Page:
Blog backs review your thoughtful and provocative online comments, amplify points, answer questions, correct our mistakes and humbly accept your warranted criticism.
Writing The State Worker blog, which draws tens of thousands of users from inside and outside of state government, means that nobody will like every post. Take our recent telework poll, for example:
Here's a criticism from prolific blog user Marlinman:
It's nothing new for Jon to come up with these stupid surveys meant to discredit State employees (which are either responded to by brain-dead employees or the normal "hacks" that are filled with hate anyway)! ... I agree with maxter151, why doesn't the bee expect Jon to write this column for free, because stunts like this are worthless!!!
Read our response to this comment and more of our blog backs by clicking the following link.
The question for this poll was suggested by a state worker for whom this blog has great respect. It's interesting to note that after blasting the poll topic, Marlinman shared this observation:
I give plenty of "free time" in my position already and would welcome the ability to do so from home, but to do this on purpose so the State can still squander what it doesn't spend on wages is ludicrous.
Some blog users felt that asking the question was junk journalism or was calculated to "fueling a fire" of public dislike for state workers:
Shame on Mr. Ortiz and the Sac Bee for fueling a fire with ridiculous responses. I won't work because of the furloughs? How about some real investigative reporting. With pay and security of State employment slashed, when unemployment returns to the norm, how will the state attract qualified personnel of the Gen Y's? How about flexibility and telecommuting. That's the story, don't stir the pot and make things worse with irresponsible journalism.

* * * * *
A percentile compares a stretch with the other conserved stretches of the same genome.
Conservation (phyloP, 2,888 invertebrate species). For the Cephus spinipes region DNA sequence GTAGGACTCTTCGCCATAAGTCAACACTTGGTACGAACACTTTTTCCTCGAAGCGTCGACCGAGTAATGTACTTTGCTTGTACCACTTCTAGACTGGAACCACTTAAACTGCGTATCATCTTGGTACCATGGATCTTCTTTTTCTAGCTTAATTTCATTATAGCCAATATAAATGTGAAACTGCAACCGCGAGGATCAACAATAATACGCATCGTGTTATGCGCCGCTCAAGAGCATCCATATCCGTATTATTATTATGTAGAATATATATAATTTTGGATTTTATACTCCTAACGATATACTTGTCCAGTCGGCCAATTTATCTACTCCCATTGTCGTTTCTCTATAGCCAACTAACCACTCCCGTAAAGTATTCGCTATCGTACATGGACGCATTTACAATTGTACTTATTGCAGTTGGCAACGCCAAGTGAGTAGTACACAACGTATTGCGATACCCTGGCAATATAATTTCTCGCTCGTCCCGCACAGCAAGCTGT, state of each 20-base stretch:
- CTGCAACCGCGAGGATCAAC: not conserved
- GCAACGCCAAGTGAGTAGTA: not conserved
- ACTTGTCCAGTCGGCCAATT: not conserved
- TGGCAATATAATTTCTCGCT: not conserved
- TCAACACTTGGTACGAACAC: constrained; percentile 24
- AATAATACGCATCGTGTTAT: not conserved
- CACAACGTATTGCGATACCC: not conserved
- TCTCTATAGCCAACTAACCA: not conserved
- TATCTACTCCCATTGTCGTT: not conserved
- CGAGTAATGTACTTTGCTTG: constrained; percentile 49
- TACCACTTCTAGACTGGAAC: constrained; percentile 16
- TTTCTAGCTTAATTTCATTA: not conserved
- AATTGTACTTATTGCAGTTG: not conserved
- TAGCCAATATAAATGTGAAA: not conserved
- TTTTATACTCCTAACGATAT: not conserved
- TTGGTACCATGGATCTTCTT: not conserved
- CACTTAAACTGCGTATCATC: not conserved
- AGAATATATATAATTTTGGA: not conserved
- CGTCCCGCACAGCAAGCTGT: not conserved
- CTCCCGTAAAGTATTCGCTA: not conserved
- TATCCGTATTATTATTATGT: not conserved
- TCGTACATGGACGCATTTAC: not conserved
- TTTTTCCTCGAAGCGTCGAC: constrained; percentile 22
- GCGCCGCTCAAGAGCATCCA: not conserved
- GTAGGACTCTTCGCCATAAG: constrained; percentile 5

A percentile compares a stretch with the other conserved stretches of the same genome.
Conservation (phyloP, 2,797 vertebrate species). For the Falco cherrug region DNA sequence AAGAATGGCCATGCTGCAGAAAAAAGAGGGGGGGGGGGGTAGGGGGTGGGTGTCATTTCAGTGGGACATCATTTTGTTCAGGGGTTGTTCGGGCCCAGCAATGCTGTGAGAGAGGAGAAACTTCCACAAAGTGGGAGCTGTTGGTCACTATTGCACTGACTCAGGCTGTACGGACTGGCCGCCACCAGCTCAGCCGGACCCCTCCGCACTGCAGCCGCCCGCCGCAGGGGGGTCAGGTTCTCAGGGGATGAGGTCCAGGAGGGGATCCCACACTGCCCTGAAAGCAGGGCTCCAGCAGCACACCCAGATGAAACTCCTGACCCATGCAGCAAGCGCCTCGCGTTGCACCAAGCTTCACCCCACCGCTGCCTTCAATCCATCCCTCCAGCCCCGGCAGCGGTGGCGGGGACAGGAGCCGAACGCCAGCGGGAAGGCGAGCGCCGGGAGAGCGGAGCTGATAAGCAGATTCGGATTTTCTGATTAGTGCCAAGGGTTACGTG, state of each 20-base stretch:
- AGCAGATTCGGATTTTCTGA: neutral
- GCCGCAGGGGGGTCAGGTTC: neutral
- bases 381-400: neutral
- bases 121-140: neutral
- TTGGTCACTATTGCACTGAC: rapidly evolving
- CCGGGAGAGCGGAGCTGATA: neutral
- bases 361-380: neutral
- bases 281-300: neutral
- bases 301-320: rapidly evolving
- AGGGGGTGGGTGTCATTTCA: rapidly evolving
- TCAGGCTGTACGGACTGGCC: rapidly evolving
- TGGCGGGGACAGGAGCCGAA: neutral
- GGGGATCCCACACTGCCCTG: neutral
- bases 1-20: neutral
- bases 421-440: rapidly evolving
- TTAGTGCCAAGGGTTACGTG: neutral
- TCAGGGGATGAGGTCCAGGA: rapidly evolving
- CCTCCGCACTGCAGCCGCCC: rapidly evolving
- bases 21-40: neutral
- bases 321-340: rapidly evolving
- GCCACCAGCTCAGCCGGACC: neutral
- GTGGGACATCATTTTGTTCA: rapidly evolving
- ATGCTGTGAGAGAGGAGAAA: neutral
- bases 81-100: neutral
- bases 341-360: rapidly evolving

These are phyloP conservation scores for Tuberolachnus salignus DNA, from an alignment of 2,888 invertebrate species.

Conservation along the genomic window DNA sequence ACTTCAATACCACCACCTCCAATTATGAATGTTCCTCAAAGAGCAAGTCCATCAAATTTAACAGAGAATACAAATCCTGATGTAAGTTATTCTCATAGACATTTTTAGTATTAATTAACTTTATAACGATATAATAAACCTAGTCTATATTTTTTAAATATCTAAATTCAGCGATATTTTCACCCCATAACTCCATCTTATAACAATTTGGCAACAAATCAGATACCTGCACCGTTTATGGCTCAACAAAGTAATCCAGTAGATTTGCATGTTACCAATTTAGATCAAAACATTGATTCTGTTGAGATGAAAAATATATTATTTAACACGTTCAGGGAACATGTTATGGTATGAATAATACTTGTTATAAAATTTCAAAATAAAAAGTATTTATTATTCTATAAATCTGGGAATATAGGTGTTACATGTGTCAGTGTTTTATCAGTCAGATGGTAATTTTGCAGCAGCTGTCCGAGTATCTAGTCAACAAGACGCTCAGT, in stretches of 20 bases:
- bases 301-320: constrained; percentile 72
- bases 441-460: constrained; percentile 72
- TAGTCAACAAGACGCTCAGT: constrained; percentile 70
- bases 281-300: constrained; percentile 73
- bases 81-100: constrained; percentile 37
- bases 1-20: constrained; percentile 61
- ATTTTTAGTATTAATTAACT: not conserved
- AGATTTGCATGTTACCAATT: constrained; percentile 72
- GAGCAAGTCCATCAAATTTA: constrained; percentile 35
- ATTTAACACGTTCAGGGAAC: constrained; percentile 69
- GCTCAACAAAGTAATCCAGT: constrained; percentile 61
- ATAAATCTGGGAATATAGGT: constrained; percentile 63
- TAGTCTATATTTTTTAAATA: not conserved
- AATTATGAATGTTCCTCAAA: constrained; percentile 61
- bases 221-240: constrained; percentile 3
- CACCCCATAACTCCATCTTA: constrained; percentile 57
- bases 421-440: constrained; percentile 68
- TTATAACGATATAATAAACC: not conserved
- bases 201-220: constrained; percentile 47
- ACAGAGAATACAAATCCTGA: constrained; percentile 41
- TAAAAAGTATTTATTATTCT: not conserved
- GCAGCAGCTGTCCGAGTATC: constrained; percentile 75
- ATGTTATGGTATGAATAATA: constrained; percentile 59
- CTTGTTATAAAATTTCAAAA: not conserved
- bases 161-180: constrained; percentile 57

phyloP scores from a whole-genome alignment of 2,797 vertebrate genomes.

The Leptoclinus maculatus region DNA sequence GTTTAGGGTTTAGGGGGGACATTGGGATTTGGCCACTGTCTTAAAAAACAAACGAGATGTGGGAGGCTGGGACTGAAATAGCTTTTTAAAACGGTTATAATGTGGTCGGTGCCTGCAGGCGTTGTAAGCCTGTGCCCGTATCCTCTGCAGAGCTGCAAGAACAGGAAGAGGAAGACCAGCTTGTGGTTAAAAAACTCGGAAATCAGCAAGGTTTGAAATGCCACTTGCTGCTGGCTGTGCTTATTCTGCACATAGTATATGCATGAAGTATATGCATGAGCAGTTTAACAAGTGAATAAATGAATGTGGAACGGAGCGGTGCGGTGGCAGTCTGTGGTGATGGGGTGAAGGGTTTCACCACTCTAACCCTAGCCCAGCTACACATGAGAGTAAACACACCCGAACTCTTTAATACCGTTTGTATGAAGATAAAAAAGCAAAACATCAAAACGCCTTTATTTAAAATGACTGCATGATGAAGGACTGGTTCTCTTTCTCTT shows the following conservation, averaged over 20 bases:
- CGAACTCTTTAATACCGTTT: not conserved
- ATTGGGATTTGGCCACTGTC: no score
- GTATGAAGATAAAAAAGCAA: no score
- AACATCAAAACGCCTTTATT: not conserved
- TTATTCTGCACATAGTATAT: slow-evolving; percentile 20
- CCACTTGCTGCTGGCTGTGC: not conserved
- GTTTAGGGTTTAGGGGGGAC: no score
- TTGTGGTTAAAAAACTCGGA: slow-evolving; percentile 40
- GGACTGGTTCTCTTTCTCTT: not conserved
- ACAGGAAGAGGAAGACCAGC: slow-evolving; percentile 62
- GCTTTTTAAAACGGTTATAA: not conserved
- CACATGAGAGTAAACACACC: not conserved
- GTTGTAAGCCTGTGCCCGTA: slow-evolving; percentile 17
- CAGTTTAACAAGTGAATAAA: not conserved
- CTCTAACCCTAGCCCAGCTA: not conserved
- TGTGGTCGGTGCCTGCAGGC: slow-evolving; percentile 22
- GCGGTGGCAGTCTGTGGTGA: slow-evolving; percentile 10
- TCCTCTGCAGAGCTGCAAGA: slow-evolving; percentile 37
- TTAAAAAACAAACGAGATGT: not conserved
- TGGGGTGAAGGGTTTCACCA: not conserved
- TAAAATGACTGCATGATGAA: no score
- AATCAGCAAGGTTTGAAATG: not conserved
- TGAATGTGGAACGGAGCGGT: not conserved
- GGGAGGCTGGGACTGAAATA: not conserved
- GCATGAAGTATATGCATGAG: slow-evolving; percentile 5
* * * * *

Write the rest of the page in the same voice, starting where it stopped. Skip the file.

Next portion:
We have written about the state's recruiting a retention issues in the past, and we'll do so again. As to "ridiculous responses," well, we don't control blog comments or polling results. We asked the question. If neither response aligned with a user's take, we assume that person won't participate.
Here's a response that speaks to one of the unmeasurable consequences of furloughs:
I used to work from home, FOR FREE, due to remote access - because it helped me to keep-up with my work. But, since furloughs, I no longer do ...
And here's the other side:
I've worked from my home for the State for over 10 years because my Department doesn't have an office for my area, and I put in loads of uncompensated hours to get the job done. Many of my colleagues do the same, without this BS "sense of entitlement" that you are cite. Pull your head out and realize that most of us work extra hours to get the job done, period.
Bottom line: We think that this blog needs to be interactive. It's why we read your comments, take your phone calls and read your e-mails. It's why we blog back. And it's why we occasionally post polls, often with the input of blog users. We believe that's a big reason poll posts tend to draw several hundred responses.